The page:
The Uncertain Relationship between Transparency and Accountability

Jonathan Fox


What kinds of transparency lead to what kinds of accountability, and under what conditions? This article from Development in Practice suggests that transparency can be ‘opaque’ (the dissemination of information that does not reveal how institutions actually behave) or ‘clear’ (access to reliable information about institutional behaviour). Accountability can be ‘soft’ (‘answerability’ – demanding answers from duty-bearers) or ‘hard’ (answers plus consequences). Information dissemination does not automatically lead to answerability, nor answerability to the possibility of sanctions. If access to information is to guarantee the sanctions that hard accountability requires, public sector as well as civil society actors must intervene.

Civil society campaigners have incorporated the right to know into their strategies and tactics. The hope is that transparency will empower efforts to change the behaviour of powerful institutions by holding them accountable in the public eye. Evidence of transparency’s impacts on accountability is not as strong as one might expect, however, and the nature of these impacts is not straightforward.

To explain why some forms of transparency are better able to leverage accountability than others, it is useful to distinguish between different types of transparency and accountability.

  • Opaque transparency involves the dissemination of information that does not reveal how institutions actually behave in practice in terms of how they make decisions, or the results of their actions. It also refers to information that is nominally divulged, or turns out to be unreliable. (An example of opaque transparency is ostensibly public USA data on farm subsidies that required heavy investment from a watchdog to make it accessible.)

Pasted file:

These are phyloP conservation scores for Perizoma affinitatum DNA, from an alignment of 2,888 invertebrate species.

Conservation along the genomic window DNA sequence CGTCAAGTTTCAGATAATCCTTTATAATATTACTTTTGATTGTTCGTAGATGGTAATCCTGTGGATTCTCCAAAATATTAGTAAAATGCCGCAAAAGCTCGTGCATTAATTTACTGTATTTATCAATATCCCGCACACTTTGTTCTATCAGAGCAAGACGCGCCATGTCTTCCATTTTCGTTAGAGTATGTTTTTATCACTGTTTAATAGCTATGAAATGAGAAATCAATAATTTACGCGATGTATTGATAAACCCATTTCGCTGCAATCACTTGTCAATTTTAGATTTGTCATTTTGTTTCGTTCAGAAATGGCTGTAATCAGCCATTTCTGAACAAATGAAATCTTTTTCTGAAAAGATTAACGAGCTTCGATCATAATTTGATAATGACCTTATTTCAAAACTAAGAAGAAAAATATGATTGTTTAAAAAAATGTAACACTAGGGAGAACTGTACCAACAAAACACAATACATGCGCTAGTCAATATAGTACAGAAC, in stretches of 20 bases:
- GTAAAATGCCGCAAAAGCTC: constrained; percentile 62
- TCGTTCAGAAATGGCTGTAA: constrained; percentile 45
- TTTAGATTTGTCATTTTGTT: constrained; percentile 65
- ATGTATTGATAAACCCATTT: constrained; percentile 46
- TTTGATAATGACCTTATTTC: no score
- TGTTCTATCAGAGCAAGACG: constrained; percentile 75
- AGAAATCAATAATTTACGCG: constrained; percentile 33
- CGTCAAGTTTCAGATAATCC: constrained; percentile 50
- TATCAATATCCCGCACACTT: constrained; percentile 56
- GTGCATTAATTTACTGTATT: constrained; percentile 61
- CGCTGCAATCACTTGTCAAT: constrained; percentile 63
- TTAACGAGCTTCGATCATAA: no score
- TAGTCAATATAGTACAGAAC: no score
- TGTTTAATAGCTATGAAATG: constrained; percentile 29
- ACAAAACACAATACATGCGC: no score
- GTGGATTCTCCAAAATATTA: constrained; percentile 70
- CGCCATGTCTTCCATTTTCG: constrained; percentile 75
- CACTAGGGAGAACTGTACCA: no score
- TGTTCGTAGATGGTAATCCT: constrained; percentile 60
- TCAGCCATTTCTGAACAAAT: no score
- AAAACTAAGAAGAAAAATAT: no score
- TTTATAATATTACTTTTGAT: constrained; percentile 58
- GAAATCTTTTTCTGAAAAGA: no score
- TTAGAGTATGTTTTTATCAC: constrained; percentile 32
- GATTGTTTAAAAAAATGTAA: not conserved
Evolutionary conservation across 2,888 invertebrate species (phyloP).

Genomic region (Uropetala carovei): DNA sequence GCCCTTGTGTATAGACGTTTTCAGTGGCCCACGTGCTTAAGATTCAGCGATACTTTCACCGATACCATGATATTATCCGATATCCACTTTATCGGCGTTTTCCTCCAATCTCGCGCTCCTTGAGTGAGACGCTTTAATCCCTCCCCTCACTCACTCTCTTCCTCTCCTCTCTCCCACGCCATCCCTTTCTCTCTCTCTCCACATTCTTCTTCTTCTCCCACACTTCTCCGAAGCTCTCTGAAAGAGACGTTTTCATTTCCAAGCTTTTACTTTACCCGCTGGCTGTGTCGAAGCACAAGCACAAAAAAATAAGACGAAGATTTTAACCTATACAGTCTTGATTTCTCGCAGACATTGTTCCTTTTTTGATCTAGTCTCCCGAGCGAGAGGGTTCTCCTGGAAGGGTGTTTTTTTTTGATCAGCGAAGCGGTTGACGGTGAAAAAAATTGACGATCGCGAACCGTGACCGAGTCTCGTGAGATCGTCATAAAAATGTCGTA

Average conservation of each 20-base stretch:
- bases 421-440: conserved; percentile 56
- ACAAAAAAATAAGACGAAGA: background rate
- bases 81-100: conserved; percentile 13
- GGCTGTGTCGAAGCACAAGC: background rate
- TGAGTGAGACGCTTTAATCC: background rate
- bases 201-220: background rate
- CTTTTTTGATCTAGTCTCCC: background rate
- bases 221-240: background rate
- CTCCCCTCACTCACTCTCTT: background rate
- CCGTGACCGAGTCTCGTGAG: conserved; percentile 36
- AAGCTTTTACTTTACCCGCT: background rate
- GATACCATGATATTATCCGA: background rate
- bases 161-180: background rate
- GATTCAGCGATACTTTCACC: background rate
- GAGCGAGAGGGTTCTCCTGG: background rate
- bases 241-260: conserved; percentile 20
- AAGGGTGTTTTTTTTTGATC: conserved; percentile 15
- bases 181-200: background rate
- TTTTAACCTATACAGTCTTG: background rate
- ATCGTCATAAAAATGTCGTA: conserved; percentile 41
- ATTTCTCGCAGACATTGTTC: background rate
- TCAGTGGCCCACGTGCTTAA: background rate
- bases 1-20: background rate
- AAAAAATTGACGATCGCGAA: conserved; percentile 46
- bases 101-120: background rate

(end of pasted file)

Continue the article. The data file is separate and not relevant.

• Clear transparency refers to information-access policies and programmes that reveal reliable information about institutional performance, responsibilities and spending. (Examples of clear transparency include civil-society data about human-rights violations, independent ombudsman reports and publically accessible third-party policy evaluations.)
  • Soft accountability is demanding that duty-bearers justify their decisions – answerability.
  • Hard accountability includes answerability plus the possibility of sanctions.

These distinctions are necessary because the concepts of transparency and accountability overlap, and one does not necessarily lead to the other. When only information access is present, an institution is transparent, but not accountable, because accountability includes the capacity to sanction or compensate. The capacity to demand explanations is an area of overlap between transparency and accountability.

  • If transparency policies are going to meet their goals of transforming institutional behaviour, they must be explicit in terms of who does what and who gets what.
  • Other public sector actors must also intervene, however, as even clear transparency does not guarantee hard accountability. (In the example of farm subsidies, despite impressive media impact generated by public-interest groups, US government payments to large agribusiness corporations actually increased.)
  • The most meaningful kind of answerability is produced by public and civil-society agencies with the power not only to reveal existing data, but also to investigate and produce information about institutional behaviour. This capacity to produce answers permits the construction of the right to accountability.
  • Addressing hard accountability involves dealing with the nature of the governing regime and civil society’s capacity to encourage public accountability institutions to do their jobs.


Fox, J., 2007, ‘The Uncertain Relationship between Transparency and Accountability’, Development in Practice, vol. 17, nos. 4 & 5, pp. 663–671